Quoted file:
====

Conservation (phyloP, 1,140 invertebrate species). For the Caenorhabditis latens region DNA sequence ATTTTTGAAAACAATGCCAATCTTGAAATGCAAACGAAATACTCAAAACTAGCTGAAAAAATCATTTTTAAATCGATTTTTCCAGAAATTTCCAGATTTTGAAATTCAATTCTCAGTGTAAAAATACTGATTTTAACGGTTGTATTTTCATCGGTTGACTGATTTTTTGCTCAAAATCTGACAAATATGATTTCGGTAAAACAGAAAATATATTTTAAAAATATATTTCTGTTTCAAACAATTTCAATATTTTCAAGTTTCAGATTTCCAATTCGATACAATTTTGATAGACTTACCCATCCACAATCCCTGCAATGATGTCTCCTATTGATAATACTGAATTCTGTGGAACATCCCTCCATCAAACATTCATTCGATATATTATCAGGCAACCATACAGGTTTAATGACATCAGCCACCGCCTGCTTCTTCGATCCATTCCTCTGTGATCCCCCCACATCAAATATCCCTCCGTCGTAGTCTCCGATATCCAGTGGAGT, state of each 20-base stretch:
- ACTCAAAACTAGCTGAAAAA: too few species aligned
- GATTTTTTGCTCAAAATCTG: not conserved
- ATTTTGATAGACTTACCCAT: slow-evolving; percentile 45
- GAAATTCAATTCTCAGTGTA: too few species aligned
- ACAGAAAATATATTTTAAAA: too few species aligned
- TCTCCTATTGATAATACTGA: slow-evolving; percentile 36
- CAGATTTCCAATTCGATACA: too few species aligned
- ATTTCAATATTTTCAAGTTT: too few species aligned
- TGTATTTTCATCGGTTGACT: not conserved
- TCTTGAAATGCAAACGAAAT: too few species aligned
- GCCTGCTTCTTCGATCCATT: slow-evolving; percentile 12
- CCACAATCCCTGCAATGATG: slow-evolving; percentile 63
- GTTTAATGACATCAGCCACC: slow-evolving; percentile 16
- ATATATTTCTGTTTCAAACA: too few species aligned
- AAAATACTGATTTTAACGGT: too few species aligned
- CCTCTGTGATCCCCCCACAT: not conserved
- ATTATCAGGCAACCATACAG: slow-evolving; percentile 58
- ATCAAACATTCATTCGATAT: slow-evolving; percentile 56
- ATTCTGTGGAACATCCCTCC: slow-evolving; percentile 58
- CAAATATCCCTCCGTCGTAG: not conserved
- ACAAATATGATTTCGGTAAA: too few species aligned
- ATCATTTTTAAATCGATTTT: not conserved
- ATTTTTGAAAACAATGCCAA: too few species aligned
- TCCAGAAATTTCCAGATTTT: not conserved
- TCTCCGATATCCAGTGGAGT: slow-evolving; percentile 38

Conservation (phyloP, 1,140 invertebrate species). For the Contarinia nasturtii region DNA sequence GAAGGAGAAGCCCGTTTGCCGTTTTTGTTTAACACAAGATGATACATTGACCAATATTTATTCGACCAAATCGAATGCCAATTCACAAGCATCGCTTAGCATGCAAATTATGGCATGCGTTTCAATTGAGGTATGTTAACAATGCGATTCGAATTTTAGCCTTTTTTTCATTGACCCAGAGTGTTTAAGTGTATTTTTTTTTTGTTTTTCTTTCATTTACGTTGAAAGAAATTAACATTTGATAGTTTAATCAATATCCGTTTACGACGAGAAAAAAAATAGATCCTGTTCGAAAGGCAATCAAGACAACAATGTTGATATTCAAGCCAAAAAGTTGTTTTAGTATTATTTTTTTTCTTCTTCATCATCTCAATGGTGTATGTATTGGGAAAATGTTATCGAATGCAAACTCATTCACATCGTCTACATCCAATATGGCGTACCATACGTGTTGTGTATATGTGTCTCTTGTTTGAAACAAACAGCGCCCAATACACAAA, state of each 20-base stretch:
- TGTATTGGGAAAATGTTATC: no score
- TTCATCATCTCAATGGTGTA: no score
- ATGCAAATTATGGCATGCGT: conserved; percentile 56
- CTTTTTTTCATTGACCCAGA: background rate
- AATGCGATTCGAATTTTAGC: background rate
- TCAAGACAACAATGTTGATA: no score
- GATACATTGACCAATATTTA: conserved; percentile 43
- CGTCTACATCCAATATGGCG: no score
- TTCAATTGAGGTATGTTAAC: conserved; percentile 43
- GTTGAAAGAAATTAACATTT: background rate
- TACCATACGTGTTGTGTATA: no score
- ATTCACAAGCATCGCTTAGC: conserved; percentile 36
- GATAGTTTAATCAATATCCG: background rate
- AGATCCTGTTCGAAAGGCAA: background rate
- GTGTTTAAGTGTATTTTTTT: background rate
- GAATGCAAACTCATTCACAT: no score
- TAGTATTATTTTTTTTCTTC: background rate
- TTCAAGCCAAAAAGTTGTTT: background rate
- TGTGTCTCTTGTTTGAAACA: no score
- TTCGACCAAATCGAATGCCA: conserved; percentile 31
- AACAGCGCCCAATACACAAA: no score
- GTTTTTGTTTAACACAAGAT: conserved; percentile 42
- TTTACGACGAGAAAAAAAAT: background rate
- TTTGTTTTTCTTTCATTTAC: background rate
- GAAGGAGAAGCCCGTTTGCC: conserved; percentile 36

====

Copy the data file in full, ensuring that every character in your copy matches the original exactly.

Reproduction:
Conservation (phyloP, 1,140 invertebrate species). For the Caenorhabditis latens region DNA sequence ATTTTTGAAAACAATGCCAATCTTGAAATGCAAACGAAATACTCAAAACTAGCTGAAAAAATCATTTTTAAATCGATTTTTCCAGAAATTTCCAGATTTTGAAATTCAATTCTCAGTGTAAAAATACTGATTTTAACGGTTGTATTTTCATCGGTTGACTGATTTTTTGCTCAAAATCTGACAAATATGATTTCGGTAAAACAGAAAATATATTTTAAAAATATATTTCTGTTTCAAACAATTTCAATATTTTCAAGTTTCAGATTTCCAATTCGATACAATTTTGATAGACTTACCCATCCACAATCCCTGCAATGATGTCTCCTATTGATAATACTGAATTCTGTGGAACATCCCTCCATCAAACATTCATTCGATATATTATCAGGCAACCATACAGGTTTAATGACATCAGCCACCGCCTGCTTCTTCGATCCATTCCTCTGTGATCCCCCCACATCAAATATCCCTCCGTCGTAGTCTCCGATATCCAGTGGAGT, state of each 20-base stretch:
- ACTCAAAACTAGCTGAAAAA: too few species aligned
- GATTTTTTGCTCAAAATCTG: not conserved
- ATTTTGATAGACTTACCCAT: slow-evolving; percentile 45
- GAAATTCAATTCTCAGTGTA: too few species aligned
- ACAGAAAATATATTTTAAAA: too few species aligned
- TCTCCTATTGATAATACTGA: slow-evolving; percentile 36
- CAGATTTCCAATTCGATACA: too few species aligned
- ATTTCAATATTTTCAAGTTT: too few species aligned
- TGTATTTTCATCGGTTGACT: not conserved
- TCTTGAAATGCAAACGAAAT: too few species aligned
- GCCTGCTTCTTCGATCCATT: slow-evolving; percentile 12
- CCACAATCCCTGCAATGATG: slow-evolving; percentile 63
- GTTTAATGACATCAGCCACC: slow-evolving; percentile 16
- ATATATTTCTGTTTCAAACA: too few species aligned
- AAAATACTGATTTTAACGGT: too few species aligned
- CCTCTGTGATCCCCCCACAT: not conserved
- ATTATCAGGCAACCATACAG: slow-evolving; percentile 58
- ATCAAACATTCATTCGATAT: slow-evolving; percentile 56
- ATTCTGTGGAACATCCCTCC: slow-evolving; percentile 58
- CAAATATCCCTCCGTCGTAG: not conserved
- ACAAATATGATTTCGGTAAA: too few species aligned
- ATCATTTTTAAATCGATTTT: not conserved
- ATTTTTGAAAACAATGCCAA: too few species aligned
- TCCAGAAATTTCCAGATTTT: not conserved
- TCTCCGATATCCAGTGGAGT: slow-evolving; percentile 38

Conservation (phyloP, 1,140 invertebrate species). For the Contarinia nasturtii region DNA sequence GAAGGAGAAGCCCGTTTGCCGTTTTTGTTTAACACAAGATGATACATTGACCAATATTTATTCGACCAAATCGAATGCCAATTCACAAGCATCGCTTAGCATGCAAATTATGGCATGCGTTTCAATTGAGGTATGTTAACAATGCGATTCGAATTTTAGCCTTTTTTTCATTGACCCAGAGTGTTTAAGTGTATTTTTTTTTTGTTTTTCTTTCATTTACGTTGAAAGAAATTAACATTTGATAGTTTAATCAATATCCGTTTACGACGAGAAAAAAAATAGATCCTGTTCGAAAGGCAATCAAGACAACAATGTTGATATTCAAGCCAAAAAGTTGTTTTAGTATTATTTTTTTTCTTCTTCATCATCTCAATGGTGTATGTATTGGGAAAATGTTATCGAATGCAAACTCATTCACATCGTCTACATCCAATATGGCGTACCATACGTGTTGTGTATATGTGTCTCTTGTTTGAAACAAACAGCGCCCAATACACAAA, state of each 20-base stretch:
- TGTATTGGGAAAATGTTATC: no score
- TTCATCATCTCAATGGTGTA: no score
- ATGCAAATTATGGCATGCGT: conserved; percentile 56
- CTTTTTTTCATTGACCCAGA: background rate
- AATGCGATTCGAATTTTAGC: background rate
- TCAAGACAACAATGTTGATA: no score
- GATACATTGACCAATATTTA: conserved; percentile 43
- CGTCTACATCCAATATGGCG: no score
- TTCAATTGAGGTATGTTAAC: conserved; percentile 43
- GTTGAAAGAAATTAACATTT: background rate
- TACCATACGTGTTGTGTATA: no score
- ATTCACAAGCATCGCTTAGC: conserved; percentile 36
- GATAGTTTAATCAATATCCG: background rate
- AGATCCTGTTCGAAAGGCAA: background rate
- GTGTTTAAGTGTATTTTTTT: background rate
- GAATGCAAACTCATTCACAT: no score
- TAGTATTATTTTTTTTCTTC: background rate
- TTCAAGCCAAAAAGTTGTTT: background rate
- TGTGTCTCTTGTTTGAAACA: no score
- TTCGACCAAATCGAATGCCA: conserved; percentile 31
- AACAGCGCCCAATACACAAA: no score
- GTTTTTGTTTAACACAAGAT: conserved; percentile 42
- TTTACGACGAGAAAAAAAAT: background rate
- TTTGTTTTTCTTTCATTTAC: background rate
- GAAGGAGAAGCCCGTTTGCC: conserved; percentile 36